UUID’s are unique enough, while it is true that a chance of generating a duplicate UUID exists it is a small chance that borders on the impossible for the practical purposes of almost every application.
Another option would be
unique_rowid() which returns a value that is a combination of the insert timestamp and the ID of the node executing the statement, which guarantees this combination is globally unique. However, there can be gaps and the order is not completely guaranteed.
BIGINT NOT NULL GENERATED ALWAYS AS IDENTITY PRIMARY KEY, we currently do not have a similar feature. Also after doing some quick reading it appears that it uses the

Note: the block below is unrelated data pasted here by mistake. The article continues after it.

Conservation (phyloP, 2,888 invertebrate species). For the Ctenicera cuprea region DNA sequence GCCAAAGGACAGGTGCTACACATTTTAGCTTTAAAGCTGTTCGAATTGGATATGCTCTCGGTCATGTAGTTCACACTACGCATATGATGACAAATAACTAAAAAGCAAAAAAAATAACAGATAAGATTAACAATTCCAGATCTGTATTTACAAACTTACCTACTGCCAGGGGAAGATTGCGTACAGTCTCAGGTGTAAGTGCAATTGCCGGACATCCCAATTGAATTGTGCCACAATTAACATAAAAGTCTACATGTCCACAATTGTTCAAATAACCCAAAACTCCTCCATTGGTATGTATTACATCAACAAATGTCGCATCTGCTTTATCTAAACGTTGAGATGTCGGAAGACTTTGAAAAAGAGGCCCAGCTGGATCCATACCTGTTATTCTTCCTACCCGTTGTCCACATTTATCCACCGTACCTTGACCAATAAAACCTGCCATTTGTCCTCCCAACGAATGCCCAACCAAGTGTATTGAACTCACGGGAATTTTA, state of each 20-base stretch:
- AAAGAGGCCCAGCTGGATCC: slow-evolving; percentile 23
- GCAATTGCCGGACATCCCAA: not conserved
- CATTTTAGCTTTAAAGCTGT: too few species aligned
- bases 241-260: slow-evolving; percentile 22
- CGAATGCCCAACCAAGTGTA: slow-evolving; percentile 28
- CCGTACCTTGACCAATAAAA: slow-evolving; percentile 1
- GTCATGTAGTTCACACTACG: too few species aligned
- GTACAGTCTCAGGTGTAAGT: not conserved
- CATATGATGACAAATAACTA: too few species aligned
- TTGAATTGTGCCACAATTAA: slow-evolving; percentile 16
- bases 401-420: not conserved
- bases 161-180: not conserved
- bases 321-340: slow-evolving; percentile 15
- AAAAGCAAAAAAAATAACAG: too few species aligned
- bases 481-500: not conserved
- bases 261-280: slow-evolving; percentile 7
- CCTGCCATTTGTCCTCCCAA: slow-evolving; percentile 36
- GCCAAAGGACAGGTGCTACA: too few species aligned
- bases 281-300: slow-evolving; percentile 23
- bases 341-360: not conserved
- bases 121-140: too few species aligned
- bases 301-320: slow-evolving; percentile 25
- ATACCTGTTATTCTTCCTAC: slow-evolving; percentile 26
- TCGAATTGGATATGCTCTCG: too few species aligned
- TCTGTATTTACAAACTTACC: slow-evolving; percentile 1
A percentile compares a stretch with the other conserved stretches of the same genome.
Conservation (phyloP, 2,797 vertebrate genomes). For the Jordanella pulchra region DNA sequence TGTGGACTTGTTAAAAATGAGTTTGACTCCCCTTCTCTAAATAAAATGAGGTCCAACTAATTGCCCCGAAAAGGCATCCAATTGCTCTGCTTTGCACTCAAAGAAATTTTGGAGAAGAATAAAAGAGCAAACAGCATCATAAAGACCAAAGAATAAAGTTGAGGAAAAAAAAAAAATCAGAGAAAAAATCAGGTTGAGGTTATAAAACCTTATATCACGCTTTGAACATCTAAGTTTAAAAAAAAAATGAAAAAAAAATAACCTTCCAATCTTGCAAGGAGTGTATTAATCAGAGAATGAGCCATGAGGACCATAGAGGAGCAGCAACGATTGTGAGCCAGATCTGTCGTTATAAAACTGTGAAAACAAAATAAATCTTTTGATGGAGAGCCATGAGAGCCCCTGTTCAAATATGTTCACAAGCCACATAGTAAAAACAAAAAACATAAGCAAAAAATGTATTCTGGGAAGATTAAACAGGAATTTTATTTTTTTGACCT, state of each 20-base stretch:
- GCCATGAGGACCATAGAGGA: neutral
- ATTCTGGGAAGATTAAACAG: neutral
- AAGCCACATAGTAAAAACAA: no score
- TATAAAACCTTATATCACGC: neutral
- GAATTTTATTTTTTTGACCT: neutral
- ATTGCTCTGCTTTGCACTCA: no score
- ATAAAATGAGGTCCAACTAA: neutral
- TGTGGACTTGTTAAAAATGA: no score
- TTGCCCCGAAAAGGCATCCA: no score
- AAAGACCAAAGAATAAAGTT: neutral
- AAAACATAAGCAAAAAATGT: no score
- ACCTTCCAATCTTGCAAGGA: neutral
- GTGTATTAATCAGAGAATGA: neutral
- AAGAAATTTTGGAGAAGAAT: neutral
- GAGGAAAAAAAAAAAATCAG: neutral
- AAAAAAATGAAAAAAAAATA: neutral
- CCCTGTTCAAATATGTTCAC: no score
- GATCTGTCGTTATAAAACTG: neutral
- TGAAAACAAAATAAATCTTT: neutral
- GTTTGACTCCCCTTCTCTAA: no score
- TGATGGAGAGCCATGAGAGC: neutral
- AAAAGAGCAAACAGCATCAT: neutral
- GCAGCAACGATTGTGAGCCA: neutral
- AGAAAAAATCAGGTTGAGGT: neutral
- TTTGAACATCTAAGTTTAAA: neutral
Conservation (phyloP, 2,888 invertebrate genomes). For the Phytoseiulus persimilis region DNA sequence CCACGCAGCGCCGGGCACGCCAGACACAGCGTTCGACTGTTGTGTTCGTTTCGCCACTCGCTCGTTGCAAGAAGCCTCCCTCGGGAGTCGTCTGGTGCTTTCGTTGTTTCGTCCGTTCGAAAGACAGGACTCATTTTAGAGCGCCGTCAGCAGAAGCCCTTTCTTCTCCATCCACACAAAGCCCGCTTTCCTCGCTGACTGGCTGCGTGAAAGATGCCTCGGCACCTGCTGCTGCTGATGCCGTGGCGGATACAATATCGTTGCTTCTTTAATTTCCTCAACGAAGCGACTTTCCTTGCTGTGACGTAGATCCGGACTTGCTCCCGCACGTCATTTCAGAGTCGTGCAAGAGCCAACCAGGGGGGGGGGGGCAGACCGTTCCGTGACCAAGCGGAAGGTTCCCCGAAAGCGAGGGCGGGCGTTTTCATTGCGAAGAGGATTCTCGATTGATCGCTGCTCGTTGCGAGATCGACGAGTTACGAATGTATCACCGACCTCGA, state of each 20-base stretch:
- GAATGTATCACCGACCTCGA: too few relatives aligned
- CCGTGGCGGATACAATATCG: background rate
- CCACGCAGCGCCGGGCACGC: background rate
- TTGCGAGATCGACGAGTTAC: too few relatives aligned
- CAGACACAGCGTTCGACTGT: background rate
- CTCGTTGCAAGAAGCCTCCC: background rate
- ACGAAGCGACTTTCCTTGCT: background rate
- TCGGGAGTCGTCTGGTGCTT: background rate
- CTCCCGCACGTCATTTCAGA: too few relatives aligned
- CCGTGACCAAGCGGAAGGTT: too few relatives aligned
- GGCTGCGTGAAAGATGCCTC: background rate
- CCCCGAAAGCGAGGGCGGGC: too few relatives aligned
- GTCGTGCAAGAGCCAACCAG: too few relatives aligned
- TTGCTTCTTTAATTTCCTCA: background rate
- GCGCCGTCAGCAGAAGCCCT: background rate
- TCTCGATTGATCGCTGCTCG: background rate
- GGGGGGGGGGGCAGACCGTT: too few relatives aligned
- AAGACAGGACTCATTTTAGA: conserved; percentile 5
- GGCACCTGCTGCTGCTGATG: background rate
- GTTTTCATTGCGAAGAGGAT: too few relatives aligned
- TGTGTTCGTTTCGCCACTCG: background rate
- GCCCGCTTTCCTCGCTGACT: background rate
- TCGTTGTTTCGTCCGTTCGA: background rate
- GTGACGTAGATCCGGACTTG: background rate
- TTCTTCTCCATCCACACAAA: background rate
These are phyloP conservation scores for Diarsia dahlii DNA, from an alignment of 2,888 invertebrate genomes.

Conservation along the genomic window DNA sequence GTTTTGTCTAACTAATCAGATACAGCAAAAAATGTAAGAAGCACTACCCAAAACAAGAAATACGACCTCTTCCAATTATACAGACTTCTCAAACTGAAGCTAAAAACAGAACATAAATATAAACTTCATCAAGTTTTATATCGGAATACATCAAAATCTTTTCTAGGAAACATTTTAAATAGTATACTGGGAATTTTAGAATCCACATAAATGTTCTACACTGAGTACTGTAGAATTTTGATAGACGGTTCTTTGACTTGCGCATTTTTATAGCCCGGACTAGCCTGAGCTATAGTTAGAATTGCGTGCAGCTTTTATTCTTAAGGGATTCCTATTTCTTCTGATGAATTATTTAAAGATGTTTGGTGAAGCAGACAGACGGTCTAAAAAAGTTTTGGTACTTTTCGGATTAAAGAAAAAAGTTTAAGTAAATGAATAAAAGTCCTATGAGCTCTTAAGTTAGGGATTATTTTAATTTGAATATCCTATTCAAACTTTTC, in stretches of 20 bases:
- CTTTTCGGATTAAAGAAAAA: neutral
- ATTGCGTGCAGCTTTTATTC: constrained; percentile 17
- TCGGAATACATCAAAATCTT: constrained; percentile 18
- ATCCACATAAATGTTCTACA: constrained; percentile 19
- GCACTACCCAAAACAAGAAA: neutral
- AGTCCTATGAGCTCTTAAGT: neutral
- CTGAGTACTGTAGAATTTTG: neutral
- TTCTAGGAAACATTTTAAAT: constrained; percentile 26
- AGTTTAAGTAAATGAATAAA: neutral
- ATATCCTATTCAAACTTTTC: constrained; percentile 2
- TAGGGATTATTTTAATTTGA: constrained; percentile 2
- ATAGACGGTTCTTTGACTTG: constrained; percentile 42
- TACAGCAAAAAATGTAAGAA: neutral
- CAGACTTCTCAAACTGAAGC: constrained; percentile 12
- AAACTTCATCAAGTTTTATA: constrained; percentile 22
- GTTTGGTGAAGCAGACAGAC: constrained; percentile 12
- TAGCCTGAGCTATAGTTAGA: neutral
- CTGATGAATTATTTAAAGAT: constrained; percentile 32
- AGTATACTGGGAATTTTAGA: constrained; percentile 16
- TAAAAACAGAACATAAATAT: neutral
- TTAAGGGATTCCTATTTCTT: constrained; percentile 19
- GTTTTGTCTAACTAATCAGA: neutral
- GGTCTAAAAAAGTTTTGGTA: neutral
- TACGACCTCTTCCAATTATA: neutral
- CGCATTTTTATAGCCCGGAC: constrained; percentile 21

Sequence object and here are some considerations to take into account:
Sequences are based on bigint arithmetic, so the range cannot exceed the range of an eight-byte integer (-9223372036854775808 to 9223372036854775807).
setval calls are never rolled back, sequence objects cannot be used if “gapless” assignment of sequence numbers is needed. It is possible to build gapless assignment by using exclusive locking of a table containing a counter; but this solution is much more expensive than sequence objects, especially if many transactions need sequence numbers concurrently.
Let me know if you have any other questions.